As candyfloss: Found an exoplanet with a record low density

An international team of researchers has announced the discovery of a very unusual exoplanet, designated WASP-193b. It has an extremely low density, which is comparable to the density of candyfloss.

An inflated exoplanet in the artist’s image. Source: NASA / ESA / L. Hustak, Space Telescope Science Institute.

WASP-193b orbits a star of spectral class F located at a distance of 1,230 light-years from Earth. The exoplanet was detected photometrically — by regular changes in the brightness of the luminary caused by its transits. The orbital period of WASP-193b is 6.25 days, its orbit passes at a distance of 0.0676 AU (10 million km) from the star. The equilibrium temperature of the exoplanet is estimated at about 1000 °C.

Subsequent measurements show that the radius of WASP-193b is 1.46 times the radius of Jupiter. But when the researchers were able to determine its mass, they were in for a big surprise. It turns out that the mass of the exoplanet is only 13.9% of the mass of Jupiter. This gives an average density of only 0.059 g/cm³, which is literally comparable to the density of candyfloss (0.05 g/cm³). For comparison, the average density of the Earth is 5.51 g/cm³, and Jupiter is 1.33 g/cm³.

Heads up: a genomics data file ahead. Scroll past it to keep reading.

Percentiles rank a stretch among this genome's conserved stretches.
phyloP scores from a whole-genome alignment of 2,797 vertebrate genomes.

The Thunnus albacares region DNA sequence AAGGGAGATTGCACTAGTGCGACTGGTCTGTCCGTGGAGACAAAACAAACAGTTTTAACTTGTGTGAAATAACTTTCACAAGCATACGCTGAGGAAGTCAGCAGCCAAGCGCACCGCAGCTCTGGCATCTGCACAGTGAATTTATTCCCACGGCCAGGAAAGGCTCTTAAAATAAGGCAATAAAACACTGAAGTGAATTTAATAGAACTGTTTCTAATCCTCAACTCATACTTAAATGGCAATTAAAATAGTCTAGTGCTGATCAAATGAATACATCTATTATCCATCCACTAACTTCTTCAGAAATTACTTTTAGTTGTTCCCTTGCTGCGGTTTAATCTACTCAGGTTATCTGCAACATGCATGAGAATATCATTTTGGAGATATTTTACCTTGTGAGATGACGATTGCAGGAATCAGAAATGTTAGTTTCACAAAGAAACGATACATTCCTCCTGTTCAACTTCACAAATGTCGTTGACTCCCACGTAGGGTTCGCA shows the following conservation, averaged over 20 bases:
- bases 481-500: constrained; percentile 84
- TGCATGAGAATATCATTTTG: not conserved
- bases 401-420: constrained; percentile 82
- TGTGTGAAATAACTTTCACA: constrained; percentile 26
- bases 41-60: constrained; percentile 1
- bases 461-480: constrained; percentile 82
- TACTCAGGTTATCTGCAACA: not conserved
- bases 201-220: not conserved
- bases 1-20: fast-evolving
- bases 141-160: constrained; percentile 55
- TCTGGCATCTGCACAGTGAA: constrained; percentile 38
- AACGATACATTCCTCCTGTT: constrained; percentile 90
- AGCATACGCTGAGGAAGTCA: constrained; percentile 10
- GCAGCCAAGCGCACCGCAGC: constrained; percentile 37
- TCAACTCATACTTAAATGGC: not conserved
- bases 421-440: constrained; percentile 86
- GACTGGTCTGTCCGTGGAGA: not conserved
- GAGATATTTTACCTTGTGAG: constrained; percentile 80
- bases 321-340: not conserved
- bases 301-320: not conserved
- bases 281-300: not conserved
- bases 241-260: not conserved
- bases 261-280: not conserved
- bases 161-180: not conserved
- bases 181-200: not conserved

At the moment, WASP-193b is one of the least dense exoplanets found by astronomers. One possible explanation for such a low density is that due to its proximity to the star, its atmosphere has expanded abnormally. 

The problem is that the mechanism described above assumes that the exoplanet will lose its atmosphere in tens of millions of years, while the age of WASP-193b is about 6 billion years. Therefore, astronomers are planning to make new observations of a loose exoplanet to try to solve its mystery. 

You can also read about how astronomers found a super-Earth with an unusually low density.

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